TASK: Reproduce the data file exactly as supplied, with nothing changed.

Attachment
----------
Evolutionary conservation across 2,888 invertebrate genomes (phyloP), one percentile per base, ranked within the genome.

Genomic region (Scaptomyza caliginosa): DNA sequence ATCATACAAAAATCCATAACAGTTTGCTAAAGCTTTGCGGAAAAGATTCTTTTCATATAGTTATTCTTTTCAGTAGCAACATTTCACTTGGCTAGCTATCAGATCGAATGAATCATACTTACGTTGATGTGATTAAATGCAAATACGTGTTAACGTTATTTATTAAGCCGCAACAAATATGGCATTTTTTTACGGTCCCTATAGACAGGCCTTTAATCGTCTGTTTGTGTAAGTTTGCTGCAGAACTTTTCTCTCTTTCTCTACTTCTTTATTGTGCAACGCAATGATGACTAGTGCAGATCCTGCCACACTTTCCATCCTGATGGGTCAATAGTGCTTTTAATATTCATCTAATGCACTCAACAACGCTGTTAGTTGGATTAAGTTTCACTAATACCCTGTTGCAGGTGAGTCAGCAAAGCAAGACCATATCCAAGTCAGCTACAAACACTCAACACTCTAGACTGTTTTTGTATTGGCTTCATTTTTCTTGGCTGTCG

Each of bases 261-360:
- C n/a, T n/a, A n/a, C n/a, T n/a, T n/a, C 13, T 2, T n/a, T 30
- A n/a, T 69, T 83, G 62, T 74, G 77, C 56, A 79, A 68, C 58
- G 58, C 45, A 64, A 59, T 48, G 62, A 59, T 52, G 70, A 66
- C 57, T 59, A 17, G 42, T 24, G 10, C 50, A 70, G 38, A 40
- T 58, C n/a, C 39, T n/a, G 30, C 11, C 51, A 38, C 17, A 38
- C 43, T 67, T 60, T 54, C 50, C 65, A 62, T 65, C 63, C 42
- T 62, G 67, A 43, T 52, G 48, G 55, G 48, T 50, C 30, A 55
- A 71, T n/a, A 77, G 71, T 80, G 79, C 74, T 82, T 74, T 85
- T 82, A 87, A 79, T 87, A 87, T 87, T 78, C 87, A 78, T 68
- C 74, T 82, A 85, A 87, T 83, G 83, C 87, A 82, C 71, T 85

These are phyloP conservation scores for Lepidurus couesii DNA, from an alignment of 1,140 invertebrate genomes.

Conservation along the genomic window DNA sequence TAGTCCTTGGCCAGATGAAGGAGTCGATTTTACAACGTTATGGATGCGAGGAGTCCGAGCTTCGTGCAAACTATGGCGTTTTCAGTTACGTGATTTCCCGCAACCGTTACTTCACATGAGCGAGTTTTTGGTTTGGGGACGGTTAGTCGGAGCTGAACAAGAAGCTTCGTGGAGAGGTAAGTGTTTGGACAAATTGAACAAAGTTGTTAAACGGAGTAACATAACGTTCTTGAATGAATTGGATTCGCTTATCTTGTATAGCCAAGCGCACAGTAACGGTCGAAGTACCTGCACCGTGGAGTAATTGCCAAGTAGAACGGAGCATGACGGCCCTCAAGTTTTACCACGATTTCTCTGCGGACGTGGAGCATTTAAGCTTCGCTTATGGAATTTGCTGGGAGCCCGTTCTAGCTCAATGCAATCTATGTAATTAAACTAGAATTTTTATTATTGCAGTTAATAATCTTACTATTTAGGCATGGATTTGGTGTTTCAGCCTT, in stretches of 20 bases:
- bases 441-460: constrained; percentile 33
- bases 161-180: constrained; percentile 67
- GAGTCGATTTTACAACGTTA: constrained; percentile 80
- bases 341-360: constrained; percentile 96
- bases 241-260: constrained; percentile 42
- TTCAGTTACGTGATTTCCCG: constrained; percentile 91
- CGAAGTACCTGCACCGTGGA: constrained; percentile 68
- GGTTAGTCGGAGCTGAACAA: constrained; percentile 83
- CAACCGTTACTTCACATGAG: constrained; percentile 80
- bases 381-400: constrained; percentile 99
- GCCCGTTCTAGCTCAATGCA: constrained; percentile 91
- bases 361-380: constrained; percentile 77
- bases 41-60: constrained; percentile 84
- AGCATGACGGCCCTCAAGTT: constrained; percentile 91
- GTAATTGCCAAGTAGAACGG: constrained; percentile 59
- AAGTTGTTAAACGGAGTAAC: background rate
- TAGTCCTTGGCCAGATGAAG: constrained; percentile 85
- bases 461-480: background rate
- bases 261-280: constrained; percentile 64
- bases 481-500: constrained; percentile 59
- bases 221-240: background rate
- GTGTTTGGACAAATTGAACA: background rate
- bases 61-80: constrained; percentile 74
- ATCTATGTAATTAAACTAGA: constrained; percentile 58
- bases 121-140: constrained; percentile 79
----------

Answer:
Evolutionary conservation across 2,888 invertebrate genomes (phyloP), one percentile per base, ranked within the genome.

Genomic region (Scaptomyza caliginosa): DNA sequence ATCATACAAAAATCCATAACAGTTTGCTAAAGCTTTGCGGAAAAGATTCTTTTCATATAGTTATTCTTTTCAGTAGCAACATTTCACTTGGCTAGCTATCAGATCGAATGAATCATACTTACGTTGATGTGATTAAATGCAAATACGTGTTAACGTTATTTATTAAGCCGCAACAAATATGGCATTTTTTTACGGTCCCTATAGACAGGCCTTTAATCGTCTGTTTGTGTAAGTTTGCTGCAGAACTTTTCTCTCTTTCTCTACTTCTTTATTGTGCAACGCAATGATGACTAGTGCAGATCCTGCCACACTTTCCATCCTGATGGGTCAATAGTGCTTTTAATATTCATCTAATGCACTCAACAACGCTGTTAGTTGGATTAAGTTTCACTAATACCCTGTTGCAGGTGAGTCAGCAAAGCAAGACCATATCCAAGTCAGCTACAAACACTCAACACTCTAGACTGTTTTTGTATTGGCTTCATTTTTCTTGGCTGTCG

Each of bases 261-360:
- C n/a, T n/a, A n/a, C n/a, T n/a, T n/a, C 13, T 2, T n/a, T 30
- A n/a, T 69, T 83, G 62, T 74, G 77, C 56, A 79, A 68, C 58
- G 58, C 45, A 64, A 59, T 48, G 62, A 59, T 52, G 70, A 66
- C 57, T 59, A 17, G 42, T 24, G 10, C 50, A 70, G 38, A 40
- T 58, C n/a, C 39, T n/a, G 30, C 11, C 51, A 38, C 17, A 38
- C 43, T 67, T 60, T 54, C 50, C 65, A 62, T 65, C 63, C 42
- T 62, G 67, A 43, T 52, G 48, G 55, G 48, T 50, C 30, A 55
- A 71, T n/a, A 77, G 71, T 80, G 79, C 74, T 82, T 74, T 85
- T 82, A 87, A 79, T 87, A 87, T 87, T 78, C 87, A 78, T 68
- C 74, T 82, A 85, A 87, T 83, G 83, C 87, A 82, C 71, T 85

These are phyloP conservation scores for Lepidurus couesii DNA, from an alignment of 1,140 invertebrate genomes.

Conservation along the genomic window DNA sequence TAGTCCTTGGCCAGATGAAGGAGTCGATTTTACAACGTTATGGATGCGAGGAGTCCGAGCTTCGTGCAAACTATGGCGTTTTCAGTTACGTGATTTCCCGCAACCGTTACTTCACATGAGCGAGTTTTTGGTTTGGGGACGGTTAGTCGGAGCTGAACAAGAAGCTTCGTGGAGAGGTAAGTGTTTGGACAAATTGAACAAAGTTGTTAAACGGAGTAACATAACGTTCTTGAATGAATTGGATTCGCTTATCTTGTATAGCCAAGCGCACAGTAACGGTCGAAGTACCTGCACCGTGGAGTAATTGCCAAGTAGAACGGAGCATGACGGCCCTCAAGTTTTACCACGATTTCTCTGCGGACGTGGAGCATTTAAGCTTCGCTTATGGAATTTGCTGGGAGCCCGTTCTAGCTCAATGCAATCTATGTAATTAAACTAGAATTTTTATTATTGCAGTTAATAATCTTACTATTTAGGCATGGATTTGGTGTTTCAGCCTT, in stretches of 20 bases:
- bases 441-460: constrained; percentile 33
- bases 161-180: constrained; percentile 67
- GAGTCGATTTTACAACGTTA: constrained; percentile 80
- bases 341-360: constrained; percentile 96
- bases 241-260: constrained; percentile 42
- TTCAGTTACGTGATTTCCCG: constrained; percentile 91
- CGAAGTACCTGCACCGTGGA: constrained; percentile 68
- GGTTAGTCGGAGCTGAACAA: constrained; percentile 83
- CAACCGTTACTTCACATGAG: constrained; percentile 80
- bases 381-400: constrained; percentile 99
- GCCCGTTCTAGCTCAATGCA: constrained; percentile 91
- bases 361-380: constrained; percentile 77
- bases 41-60: constrained; percentile 84
- AGCATGACGGCCCTCAAGTT: constrained; percentile 91
- GTAATTGCCAAGTAGAACGG: constrained; percentile 59
- AAGTTGTTAAACGGAGTAAC: background rate
- TAGTCCTTGGCCAGATGAAG: constrained; percentile 85
- bases 461-480: background rate
- bases 261-280: constrained; percentile 64
- bases 481-500: constrained; percentile 59
- bases 221-240: background rate
- GTGTTTGGACAAATTGAACA: background rate
- bases 61-80: constrained; percentile 74
- ATCTATGTAATTAAACTAGA: constrained; percentile 58
- bases 121-140: constrained; percentile 79